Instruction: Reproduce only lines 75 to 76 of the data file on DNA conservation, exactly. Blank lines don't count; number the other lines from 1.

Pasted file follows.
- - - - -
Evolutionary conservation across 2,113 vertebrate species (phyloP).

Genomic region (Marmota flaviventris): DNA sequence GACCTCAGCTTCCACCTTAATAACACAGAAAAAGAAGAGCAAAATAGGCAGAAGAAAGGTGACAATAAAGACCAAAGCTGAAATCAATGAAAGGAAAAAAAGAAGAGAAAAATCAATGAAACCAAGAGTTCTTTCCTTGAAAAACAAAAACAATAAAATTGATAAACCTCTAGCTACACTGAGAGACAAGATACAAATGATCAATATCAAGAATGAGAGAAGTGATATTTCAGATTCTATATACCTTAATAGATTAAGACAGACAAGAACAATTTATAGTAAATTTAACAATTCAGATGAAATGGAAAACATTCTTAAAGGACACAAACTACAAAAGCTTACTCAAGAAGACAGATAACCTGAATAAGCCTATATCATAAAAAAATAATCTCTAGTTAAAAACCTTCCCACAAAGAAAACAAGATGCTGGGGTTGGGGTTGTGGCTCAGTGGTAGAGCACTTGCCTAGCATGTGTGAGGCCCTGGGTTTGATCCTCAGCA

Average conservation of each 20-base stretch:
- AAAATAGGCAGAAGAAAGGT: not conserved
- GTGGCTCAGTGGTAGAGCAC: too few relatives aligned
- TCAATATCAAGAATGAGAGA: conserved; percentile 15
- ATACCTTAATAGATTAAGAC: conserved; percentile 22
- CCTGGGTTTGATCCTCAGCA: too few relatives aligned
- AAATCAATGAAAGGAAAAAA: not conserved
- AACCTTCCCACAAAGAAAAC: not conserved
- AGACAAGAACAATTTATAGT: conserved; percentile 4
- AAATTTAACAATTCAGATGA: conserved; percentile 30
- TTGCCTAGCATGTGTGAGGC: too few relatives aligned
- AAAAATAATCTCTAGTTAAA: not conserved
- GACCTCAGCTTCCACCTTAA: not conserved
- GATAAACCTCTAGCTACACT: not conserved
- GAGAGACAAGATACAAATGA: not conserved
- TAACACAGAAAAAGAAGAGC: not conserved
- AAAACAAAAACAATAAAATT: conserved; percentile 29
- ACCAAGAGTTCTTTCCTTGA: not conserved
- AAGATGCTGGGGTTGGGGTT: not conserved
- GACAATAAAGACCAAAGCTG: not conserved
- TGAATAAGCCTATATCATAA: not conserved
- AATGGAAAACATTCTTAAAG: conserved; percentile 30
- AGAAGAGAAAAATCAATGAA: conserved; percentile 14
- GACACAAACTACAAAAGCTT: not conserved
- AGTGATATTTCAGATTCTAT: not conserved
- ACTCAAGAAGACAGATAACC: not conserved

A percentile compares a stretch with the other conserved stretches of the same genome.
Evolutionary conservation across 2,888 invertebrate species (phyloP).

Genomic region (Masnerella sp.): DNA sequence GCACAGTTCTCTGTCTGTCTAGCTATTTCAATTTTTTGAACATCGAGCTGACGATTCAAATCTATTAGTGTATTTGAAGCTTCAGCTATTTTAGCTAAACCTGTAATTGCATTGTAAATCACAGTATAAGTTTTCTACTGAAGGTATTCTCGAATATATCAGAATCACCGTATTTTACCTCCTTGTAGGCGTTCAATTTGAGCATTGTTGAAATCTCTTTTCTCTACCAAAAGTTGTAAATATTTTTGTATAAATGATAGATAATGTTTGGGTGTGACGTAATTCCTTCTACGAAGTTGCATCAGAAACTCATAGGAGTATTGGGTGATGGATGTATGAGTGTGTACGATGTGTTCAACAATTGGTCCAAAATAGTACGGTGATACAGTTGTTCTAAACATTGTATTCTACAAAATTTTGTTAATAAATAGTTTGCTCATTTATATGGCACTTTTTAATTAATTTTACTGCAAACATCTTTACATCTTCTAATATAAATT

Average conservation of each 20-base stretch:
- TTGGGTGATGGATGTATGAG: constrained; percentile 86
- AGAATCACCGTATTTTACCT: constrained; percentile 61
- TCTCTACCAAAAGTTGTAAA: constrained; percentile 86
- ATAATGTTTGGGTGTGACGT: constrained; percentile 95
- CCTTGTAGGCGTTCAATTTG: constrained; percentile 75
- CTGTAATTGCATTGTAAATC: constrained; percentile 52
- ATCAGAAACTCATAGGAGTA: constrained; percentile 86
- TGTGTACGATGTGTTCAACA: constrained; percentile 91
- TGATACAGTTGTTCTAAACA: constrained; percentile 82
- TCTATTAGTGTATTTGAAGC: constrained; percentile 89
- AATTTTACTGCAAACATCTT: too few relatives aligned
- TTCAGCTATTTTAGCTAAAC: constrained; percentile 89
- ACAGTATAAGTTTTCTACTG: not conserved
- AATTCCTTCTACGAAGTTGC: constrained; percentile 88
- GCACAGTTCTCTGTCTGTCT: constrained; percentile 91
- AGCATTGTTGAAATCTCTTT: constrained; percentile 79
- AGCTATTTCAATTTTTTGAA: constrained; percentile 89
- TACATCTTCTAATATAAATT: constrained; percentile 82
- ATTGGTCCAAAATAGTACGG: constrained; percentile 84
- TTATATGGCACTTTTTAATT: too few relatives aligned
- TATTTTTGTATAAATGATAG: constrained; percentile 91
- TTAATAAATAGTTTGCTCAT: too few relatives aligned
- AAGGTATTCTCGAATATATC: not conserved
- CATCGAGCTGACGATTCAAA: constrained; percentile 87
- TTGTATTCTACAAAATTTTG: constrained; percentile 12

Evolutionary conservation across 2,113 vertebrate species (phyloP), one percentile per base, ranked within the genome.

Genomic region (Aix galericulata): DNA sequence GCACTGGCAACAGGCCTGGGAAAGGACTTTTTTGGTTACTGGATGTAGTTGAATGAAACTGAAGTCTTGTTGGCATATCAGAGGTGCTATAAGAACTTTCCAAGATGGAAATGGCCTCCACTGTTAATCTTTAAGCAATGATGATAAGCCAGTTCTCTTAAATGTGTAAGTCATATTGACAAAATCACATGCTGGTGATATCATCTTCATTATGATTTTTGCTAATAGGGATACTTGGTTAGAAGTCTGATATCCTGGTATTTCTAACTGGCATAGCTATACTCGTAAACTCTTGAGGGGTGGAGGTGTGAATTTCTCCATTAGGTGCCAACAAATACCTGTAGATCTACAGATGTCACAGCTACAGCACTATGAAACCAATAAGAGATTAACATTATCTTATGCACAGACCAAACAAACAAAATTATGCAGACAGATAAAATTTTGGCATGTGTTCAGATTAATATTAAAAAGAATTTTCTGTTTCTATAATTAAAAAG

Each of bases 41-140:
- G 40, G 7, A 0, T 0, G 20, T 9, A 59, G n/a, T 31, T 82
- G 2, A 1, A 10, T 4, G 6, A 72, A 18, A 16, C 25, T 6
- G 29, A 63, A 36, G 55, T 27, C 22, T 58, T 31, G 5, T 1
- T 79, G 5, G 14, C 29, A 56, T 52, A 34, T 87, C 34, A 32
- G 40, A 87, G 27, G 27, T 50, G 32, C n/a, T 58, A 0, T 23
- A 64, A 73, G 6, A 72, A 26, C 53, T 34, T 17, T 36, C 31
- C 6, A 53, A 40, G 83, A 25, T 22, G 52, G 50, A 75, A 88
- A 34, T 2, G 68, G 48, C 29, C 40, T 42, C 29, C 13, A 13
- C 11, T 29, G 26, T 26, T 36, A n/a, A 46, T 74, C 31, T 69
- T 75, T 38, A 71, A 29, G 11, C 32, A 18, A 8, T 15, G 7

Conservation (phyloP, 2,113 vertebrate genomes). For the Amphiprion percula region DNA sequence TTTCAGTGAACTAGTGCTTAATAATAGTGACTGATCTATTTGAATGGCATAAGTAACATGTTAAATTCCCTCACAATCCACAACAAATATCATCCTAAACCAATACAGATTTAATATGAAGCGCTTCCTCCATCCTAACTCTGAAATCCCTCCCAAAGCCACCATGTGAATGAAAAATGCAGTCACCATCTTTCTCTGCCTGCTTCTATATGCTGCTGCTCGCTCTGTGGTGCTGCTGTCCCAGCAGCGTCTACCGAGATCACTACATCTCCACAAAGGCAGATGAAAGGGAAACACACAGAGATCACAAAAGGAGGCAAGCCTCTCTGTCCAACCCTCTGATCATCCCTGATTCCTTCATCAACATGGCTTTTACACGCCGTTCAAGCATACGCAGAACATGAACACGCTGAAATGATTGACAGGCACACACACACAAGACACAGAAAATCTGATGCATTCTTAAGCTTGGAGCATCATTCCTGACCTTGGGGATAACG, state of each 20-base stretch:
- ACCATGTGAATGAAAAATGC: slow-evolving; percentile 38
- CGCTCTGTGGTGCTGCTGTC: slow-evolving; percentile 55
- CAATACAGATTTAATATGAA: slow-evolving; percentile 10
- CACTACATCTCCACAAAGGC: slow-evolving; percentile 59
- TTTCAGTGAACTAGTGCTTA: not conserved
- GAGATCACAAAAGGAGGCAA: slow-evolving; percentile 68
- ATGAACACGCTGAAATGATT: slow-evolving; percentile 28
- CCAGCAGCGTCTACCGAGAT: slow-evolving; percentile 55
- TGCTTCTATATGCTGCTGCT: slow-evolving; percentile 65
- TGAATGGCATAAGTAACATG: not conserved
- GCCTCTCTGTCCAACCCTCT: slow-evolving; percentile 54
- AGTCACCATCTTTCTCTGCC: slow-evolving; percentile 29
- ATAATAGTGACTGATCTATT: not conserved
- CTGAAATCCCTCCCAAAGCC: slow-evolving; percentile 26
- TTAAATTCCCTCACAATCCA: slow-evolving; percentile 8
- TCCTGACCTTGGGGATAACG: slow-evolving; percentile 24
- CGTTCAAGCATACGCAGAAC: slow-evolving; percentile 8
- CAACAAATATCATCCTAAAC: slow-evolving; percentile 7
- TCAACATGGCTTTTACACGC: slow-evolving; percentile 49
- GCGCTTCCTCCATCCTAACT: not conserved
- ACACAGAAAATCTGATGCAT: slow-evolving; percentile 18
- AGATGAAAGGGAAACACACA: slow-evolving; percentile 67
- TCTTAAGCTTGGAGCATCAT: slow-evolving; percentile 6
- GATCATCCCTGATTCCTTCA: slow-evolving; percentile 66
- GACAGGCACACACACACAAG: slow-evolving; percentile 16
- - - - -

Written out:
- CACTACATCTCCACAAAGGC: slow-evolving; percentile 59
- TTTCAGTGAACTAGTGCTTA: not conserved